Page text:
Macron went even further in early 2020, when outlining his vision in his first speech entirely devoted to nuclear deterrence and arms control. Convinced that there could be ‘no defence and security project for European citizens without a political vision seeking to promote gradual rebuilding of trust with Russia’, he aimed at ‘improving the conditions of collective security and stability in Europe’. Breaking from past tradition, he asserted the European dimension of French deterrence and called for a ‘rebalanced transatlantic relationship’, while urging Europeans to agree on an ‘international arms control agenda’. At the Munich Security Conference in February 2020, he explained why he believed in the need for a strategic dialogue with Russia that would embrace cyber, space, military relations and external conflicts.
Despite scepticism among an influential number of high-ranking French civil servants, a Franco-Russian bilateral dialogue materialized through regular contacts at both ministerial and much lower levels. A highly experienced and respected diplomat, Pierre Vimont, a former French ambassador to Washington and former executive secretary-general for the European External Action Service, was given the task of conducting and coordinating this dialogue. On the one hand, 13 inter-ministerial working groups were set up, tackling very different issues including human rights, Iran, Libya or civil nuclear power – the idea being to build trust by reconnecting, exchanging views and learning more about mutual positions and red lines. On the other hand, 2+2 meetings between the ministries of foreign affairs and defence were intended to permit the discussion of security issues, in particular arms control – the objective here being to make Russia and the US understand that Europeans must participate in the upcoming negotiations that primarily concern them.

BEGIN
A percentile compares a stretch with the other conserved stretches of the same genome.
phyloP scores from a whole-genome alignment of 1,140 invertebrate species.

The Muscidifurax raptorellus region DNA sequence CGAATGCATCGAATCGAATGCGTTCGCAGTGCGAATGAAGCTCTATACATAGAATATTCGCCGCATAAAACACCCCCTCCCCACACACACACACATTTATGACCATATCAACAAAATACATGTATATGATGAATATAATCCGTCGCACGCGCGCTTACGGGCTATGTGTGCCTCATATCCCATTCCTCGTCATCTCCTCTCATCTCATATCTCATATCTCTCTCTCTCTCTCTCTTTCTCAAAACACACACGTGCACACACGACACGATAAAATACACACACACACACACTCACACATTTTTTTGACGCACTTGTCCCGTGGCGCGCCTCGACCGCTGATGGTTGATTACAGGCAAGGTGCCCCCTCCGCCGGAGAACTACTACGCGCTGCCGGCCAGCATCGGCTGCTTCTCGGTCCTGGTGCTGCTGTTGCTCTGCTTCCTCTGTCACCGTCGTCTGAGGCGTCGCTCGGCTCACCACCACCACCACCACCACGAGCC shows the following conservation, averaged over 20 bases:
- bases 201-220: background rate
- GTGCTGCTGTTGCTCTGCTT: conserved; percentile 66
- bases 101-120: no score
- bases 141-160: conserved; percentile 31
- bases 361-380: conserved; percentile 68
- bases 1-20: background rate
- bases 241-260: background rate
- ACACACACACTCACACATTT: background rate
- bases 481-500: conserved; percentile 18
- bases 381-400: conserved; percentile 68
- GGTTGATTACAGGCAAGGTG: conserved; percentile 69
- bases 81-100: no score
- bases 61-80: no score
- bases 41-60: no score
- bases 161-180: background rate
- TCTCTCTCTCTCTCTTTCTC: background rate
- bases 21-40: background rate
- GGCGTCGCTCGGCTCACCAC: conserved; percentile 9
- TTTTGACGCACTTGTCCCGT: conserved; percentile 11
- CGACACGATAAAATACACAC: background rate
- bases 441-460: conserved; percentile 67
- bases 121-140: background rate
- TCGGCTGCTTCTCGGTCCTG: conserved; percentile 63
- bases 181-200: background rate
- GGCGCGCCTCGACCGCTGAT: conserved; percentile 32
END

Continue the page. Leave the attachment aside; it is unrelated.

German positions on security and options for convergence
The reaction in Berlin to Macron’s proposals was lukewarm at best. The time was not perceived as ripe for a high-level dialogue on European security as envisaged by the French president. Furthermore, Macron’s project seemed in danger of adopting some of the faulty assumptions made by German policymakers in their previous approaches to Russia. Berlin was not completely inactive with regard to security dialogue, however. In November 2018 the German–Russian High-level Working Group on Security Policy renewed consultations after a six-year hiatus. Some of the subgroups of this Working Group had in fact met in Moscow as early as 2017. This indicates that the German government attributes a relatively high priority to this form of dialogue, although information about it in the German media is scarce. In the NATO framework, Germany continues to support the NATO–Russia Founding Act despite repeated Russian violations of it.